1. C’mon Emmys! Everybody is doing their good good acting here. I used to sweep hair in my mama’s salon and I used to do electrical work on my daddy’s remodeling jobs, so I know the pressure of doing your best work with a parent around. So, props to Margaret Qualley for hanging in there with her mom, because Andie McDowell ain’t no slouch.
2. Lo-key was waiting on Anika Noni Rose to break into song, at least a lullaby or something.
3. You can call it prostitution or whatever you want, but you not finna put me in a house with this man and expect me to keep my draws on.
4. The shame of being poor is so complicated and layered. You know you need help. Your friend in a position to help you knows you need help. You also know that your friend knows. And yet, you pretend you do not need help! Your friend pretends that you do not need help, because they are ashamed that you need help and they want to avoid making you feel more ashamed about needing help.
It’s all an extension of this value we put on people based on how much money they make. Rich people are rich because they are good people and are being rewarded for being hard-working, good people. Poor people are poor because of some moral failure. Part of the reason the fight for higher minimum wages is so tough is this moral hierarchy of salaries. The person who bags groceries deserves to make enough money to live, but giving them a higher salary puts them closer to your salary, and you feel like you’re a better person than they are because you made choices (or had choices) that kept you from being in a position to bag groceries. You want to be able to look down on people who you feel made bad choices or don’t work hard enough.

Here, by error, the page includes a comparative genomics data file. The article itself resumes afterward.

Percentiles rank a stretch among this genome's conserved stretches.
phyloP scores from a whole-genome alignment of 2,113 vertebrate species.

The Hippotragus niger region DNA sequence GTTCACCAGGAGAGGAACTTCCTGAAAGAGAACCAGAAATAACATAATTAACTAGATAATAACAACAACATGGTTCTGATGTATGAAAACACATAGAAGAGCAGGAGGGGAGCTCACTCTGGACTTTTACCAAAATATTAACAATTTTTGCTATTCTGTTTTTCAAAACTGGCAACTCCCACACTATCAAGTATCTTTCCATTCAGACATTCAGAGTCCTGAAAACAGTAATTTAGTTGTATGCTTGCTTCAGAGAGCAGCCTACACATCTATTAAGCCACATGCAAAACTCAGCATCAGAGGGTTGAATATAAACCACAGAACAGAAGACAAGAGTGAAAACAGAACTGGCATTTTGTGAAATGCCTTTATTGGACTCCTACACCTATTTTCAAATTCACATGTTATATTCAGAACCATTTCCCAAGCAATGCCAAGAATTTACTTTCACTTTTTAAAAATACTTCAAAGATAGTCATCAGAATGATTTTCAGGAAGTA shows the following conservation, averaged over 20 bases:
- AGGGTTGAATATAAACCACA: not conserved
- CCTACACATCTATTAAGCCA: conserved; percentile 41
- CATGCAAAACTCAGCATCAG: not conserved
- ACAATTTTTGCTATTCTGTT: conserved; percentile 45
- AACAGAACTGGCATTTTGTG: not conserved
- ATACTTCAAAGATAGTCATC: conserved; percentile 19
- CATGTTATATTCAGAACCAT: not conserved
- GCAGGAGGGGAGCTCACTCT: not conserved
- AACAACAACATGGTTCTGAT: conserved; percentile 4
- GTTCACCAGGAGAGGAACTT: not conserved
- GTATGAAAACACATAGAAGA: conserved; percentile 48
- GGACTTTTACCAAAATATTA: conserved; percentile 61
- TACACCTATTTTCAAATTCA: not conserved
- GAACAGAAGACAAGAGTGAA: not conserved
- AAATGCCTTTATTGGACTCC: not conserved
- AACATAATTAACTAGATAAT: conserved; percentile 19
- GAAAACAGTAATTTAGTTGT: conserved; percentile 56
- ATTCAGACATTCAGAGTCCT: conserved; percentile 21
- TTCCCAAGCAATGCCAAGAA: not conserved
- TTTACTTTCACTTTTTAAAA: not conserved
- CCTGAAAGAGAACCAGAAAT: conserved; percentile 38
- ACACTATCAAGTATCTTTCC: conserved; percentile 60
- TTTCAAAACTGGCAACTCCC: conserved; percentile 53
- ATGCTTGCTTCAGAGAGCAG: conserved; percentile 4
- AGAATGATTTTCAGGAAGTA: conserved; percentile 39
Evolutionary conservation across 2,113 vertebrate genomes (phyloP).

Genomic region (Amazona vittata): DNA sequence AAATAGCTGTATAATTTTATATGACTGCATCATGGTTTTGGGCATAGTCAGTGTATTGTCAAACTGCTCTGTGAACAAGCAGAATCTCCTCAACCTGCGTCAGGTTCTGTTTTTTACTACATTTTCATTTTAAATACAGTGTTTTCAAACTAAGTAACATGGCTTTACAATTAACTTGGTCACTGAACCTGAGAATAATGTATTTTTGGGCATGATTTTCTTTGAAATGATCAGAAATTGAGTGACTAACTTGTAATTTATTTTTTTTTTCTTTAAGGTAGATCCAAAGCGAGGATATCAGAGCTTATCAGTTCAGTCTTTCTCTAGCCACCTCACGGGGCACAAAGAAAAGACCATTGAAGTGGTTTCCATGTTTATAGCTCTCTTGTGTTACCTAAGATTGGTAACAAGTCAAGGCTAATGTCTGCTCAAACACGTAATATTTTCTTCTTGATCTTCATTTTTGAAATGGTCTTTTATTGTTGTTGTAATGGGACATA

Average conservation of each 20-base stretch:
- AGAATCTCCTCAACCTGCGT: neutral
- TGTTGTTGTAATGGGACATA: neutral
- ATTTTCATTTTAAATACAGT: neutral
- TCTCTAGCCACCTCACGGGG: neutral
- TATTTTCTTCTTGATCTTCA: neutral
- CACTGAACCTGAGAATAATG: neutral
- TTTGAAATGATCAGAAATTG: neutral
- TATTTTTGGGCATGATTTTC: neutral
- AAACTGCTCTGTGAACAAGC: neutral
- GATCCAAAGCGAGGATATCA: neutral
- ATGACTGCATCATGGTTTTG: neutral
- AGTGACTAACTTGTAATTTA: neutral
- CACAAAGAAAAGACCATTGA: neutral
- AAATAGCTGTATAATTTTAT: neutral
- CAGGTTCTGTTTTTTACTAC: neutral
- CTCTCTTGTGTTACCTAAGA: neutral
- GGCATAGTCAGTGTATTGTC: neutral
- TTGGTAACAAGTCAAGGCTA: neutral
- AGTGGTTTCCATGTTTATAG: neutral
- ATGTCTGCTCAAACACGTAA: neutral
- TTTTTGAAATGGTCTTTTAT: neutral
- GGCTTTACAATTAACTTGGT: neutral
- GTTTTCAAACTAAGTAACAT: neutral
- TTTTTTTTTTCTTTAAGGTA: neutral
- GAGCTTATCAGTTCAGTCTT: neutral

So, it’s hard to ask for help. You don’t want your friend to look down on you like a person who made bad choices or doesn’t want to work hard enough. You pretend everything is fine so you can look like a good person.